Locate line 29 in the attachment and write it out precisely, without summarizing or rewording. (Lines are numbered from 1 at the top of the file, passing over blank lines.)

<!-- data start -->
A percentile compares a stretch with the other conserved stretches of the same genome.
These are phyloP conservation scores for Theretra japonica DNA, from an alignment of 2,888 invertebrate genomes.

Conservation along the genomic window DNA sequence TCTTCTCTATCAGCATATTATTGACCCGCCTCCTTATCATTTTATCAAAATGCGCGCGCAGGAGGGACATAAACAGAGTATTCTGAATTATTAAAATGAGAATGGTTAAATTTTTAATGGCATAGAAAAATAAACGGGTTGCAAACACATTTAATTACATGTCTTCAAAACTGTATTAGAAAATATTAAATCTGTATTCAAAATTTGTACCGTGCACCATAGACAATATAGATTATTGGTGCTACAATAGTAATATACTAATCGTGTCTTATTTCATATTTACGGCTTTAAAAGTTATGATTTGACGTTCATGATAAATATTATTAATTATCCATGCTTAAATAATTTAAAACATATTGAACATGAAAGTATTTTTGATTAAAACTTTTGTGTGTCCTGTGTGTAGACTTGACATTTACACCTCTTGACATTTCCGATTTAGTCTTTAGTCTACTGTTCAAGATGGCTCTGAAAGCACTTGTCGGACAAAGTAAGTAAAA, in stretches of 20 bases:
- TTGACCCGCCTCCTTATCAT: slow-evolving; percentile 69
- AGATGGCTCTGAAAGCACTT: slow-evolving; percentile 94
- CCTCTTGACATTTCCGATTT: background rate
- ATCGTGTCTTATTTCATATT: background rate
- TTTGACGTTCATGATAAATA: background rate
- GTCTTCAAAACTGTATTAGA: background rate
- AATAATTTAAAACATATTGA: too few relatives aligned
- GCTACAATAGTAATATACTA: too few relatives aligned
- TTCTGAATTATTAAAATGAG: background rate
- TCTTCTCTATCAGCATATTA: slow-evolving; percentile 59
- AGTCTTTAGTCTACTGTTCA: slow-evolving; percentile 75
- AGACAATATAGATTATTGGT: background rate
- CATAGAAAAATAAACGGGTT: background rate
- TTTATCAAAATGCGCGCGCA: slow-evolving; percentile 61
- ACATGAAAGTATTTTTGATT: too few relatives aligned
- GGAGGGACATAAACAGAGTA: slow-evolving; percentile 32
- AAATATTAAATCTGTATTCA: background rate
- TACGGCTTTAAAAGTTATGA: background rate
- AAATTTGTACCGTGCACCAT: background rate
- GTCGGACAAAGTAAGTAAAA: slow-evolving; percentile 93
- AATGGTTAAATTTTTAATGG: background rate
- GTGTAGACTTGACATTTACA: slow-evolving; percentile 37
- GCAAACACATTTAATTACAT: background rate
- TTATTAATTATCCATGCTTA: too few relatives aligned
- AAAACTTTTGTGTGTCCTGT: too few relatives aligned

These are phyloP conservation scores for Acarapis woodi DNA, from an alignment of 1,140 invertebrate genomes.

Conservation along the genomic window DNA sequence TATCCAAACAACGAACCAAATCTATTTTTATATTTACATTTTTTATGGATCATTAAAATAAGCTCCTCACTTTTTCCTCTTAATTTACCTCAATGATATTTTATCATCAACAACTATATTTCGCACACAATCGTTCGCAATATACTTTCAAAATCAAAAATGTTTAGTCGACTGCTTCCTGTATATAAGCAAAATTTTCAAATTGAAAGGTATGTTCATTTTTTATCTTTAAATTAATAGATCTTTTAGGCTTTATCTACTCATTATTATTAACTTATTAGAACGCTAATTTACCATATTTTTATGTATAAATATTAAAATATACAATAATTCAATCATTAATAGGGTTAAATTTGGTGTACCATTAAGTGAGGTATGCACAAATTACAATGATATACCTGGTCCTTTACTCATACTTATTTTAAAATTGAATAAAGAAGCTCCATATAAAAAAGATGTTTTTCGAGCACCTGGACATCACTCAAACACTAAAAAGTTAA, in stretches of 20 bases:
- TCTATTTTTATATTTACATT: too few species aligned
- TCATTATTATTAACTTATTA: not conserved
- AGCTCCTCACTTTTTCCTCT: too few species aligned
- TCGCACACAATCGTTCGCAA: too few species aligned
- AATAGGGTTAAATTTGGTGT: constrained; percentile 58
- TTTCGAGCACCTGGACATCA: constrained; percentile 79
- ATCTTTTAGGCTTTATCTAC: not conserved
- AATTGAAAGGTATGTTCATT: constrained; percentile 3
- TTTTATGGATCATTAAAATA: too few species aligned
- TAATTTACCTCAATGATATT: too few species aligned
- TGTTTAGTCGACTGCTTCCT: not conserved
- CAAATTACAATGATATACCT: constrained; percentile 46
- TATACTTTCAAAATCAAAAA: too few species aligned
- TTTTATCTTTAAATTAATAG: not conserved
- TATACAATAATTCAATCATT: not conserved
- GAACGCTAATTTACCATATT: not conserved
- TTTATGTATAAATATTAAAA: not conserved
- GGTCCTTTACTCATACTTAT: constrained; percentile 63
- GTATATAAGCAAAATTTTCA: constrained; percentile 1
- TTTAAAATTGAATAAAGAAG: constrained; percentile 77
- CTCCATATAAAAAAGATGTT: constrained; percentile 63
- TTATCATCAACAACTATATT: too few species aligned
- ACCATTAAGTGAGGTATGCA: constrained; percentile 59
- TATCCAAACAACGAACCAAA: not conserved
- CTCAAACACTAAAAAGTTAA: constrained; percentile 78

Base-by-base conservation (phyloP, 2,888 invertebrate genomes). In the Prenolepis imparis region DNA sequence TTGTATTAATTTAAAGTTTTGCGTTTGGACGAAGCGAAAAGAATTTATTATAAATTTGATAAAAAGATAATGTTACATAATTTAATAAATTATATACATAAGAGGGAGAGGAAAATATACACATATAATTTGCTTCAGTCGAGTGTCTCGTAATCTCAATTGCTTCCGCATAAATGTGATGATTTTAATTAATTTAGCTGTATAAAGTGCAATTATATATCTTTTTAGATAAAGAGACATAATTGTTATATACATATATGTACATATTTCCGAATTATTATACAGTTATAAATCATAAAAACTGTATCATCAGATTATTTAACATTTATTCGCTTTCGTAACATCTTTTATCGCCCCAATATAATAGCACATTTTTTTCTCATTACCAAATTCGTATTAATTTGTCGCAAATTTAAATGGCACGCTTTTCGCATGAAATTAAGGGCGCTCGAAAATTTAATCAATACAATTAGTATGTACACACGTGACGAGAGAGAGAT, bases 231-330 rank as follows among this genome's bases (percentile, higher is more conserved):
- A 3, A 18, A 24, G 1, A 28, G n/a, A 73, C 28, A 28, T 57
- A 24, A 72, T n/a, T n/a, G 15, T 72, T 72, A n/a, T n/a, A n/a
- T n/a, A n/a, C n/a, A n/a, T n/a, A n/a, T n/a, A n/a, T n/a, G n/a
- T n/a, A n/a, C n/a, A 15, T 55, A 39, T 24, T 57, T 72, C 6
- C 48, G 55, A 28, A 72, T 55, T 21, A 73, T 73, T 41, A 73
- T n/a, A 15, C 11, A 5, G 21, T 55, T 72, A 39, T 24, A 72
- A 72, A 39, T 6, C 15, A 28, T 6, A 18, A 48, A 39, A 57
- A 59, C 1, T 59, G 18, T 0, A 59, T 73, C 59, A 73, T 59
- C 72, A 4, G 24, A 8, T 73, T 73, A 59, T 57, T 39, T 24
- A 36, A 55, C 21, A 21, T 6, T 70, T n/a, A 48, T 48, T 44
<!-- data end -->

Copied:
These are phyloP conservation scores for Acarapis woodi DNA, from an alignment of 1,140 invertebrate genomes.